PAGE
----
Harold Jarche

This post is in response to the Adidas Blog Carnival on a New Way of Working and Learning and more specifically responding to the question, “What should a true learning organisation look like?” Learning really spreads through social networks.

Learning in the workplace

Harold Jarche

Jane Hart asked readers “ how regularly are you “learning” in the workplace? ” Here are the top five ways that people learn, with my comments below on how this can be facilitated in the organization, either by management or the learning support group.

New Technology Supporting Informal Learning

Stephen Downes: Half an Hour

Abstract We often talk about games, simulations and other events in learning, but these technologies support only episodic learning. Equally important are those technologies that provide a context for these learning episodes, an environment where students and interact and converse among themselves. Context Online learning today is beginning to be dominated by developments in games, simulations and related technologies. Siemens, Where does the learning occur??,

What’s missing from the informal learning discussion

Jay Cross

At mLearnCon, I chatted with Float’s Jeff Tillett for a few minutes about why people should be interested in my experiential learning workshop. You can hear the entire conversation on the Float Learning Blog.

We need more sandboxes

Harold Jarche

Informal learning environments tolerate failure better than schools. For that, we have a robust informal learning system that eschews grades, takes all comers, and is available even on holidays and weekends. It was just a blog, connected to LinkedIn and other social media.

Connecting with Communities of Practice

Harold Jarche

Tweet This month, The Learning Circuits blog asks how do we break down organizational walls when it comes to learning? Informal Learning NetworkedLearning Work

Network Learning: Working Smarter

Harold Jarche

Tweet “In the period ahead of us, more important than advances in computer design will be the advances we can make in our understanding of human information processing – of thinking, problem solving, and decision making…” ~ Herbert Simon, Economics Nobel-prize winner (1968).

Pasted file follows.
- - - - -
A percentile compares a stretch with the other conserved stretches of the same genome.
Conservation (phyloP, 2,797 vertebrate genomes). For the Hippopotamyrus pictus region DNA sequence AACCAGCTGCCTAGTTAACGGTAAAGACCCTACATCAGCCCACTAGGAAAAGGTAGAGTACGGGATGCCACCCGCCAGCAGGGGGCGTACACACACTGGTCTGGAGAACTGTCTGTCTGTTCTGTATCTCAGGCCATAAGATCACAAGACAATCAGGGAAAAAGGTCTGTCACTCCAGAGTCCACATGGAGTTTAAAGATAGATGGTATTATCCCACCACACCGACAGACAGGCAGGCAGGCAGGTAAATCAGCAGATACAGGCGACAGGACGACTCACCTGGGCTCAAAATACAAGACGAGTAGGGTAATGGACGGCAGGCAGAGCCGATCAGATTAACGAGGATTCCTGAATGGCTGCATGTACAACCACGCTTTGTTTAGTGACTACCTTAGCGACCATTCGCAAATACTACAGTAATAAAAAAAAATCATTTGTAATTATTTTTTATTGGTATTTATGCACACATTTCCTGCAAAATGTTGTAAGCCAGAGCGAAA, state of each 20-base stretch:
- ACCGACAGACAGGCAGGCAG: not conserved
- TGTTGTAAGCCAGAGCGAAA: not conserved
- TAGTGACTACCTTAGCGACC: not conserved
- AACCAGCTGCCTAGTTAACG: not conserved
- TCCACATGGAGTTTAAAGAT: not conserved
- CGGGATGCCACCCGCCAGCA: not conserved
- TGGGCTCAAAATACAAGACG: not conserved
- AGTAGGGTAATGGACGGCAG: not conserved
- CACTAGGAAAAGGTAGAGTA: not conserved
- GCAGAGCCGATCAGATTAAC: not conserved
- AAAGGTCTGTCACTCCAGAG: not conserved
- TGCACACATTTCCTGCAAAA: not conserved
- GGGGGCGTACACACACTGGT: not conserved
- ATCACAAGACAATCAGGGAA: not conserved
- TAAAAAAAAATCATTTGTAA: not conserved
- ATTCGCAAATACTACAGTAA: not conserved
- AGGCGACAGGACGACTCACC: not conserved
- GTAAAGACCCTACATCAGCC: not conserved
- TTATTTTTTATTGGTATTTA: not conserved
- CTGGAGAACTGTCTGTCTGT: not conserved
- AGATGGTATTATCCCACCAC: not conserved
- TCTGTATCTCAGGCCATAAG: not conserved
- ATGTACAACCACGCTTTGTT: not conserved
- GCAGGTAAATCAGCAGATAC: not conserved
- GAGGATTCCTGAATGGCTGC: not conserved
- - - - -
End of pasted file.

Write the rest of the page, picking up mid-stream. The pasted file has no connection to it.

How to Replace Top-Down Training with Collaborative Learning (3)

Jay Cross

Technological infrastructure for social learning. Work and learning are converging, and as this change happens, the infrastructure of the old corporate learning must go – things like traditional one-size-fit-all in-person training seminars. Putting a learning platform in place.

Using social media for onboarding

Harold Jarche

Last year, I looked at new hire practices and found some interesting methods: Ensuring new hires understand the shadow or informal part of the organization through the use of tools such as network maps (Jon Katzenbach, Senior Partner of Booz & Company, author of The Wisdom of Teams).

Simplifying Learning

Jay Cross

Ideas from Jane Hart’s online chat on June 4 in the Social Learning Centre. Q1) Harold in his blog post says ”For too long our organizations have suffered from the disease of complication. Let’s look at how we can simplify learning solutions. Design Informal LearningIt’s time to simplify.” How can we help people keep up to date with what’s happening INSIDE their organisation – in simple ways?

Elves, Measuring Results and Informal Learning

Tony Karrer

Brent and I have been having a nice blog discussion. Our previous posts discuss what should be measured: Intermediate Factors in Learning , Intermediate Factors - Impact Many Measure One. And this exception relates closely to my earlier concern eLearning Technology: Informal Learning is Too Important to Leave to Chance. So, back to learning and measuring results. So, on to informal learning. As I said in Intermediate Factors in Learning.

Informal Learning and Learnscapes

Jay Cross's Informal Learning

Working Smarter: The “unbook&# that shows why informal learning must be part of everyone’s future learnscapes. I finished reading the book last week and have been meaning to summarize my learning from it. I have read Informal Learning and this one sums it all up.

Tweet Kings & Pretty Things (aka Micro-Blogging Habits)

Dan Pontefract

The crux of that argument is whether you believe micro-blogging is an active behavior or whether you treat it as passive oversight. Micro-blogging — to truly become effective whether personally or organizationally — ought to become both a personal and an organizational habit.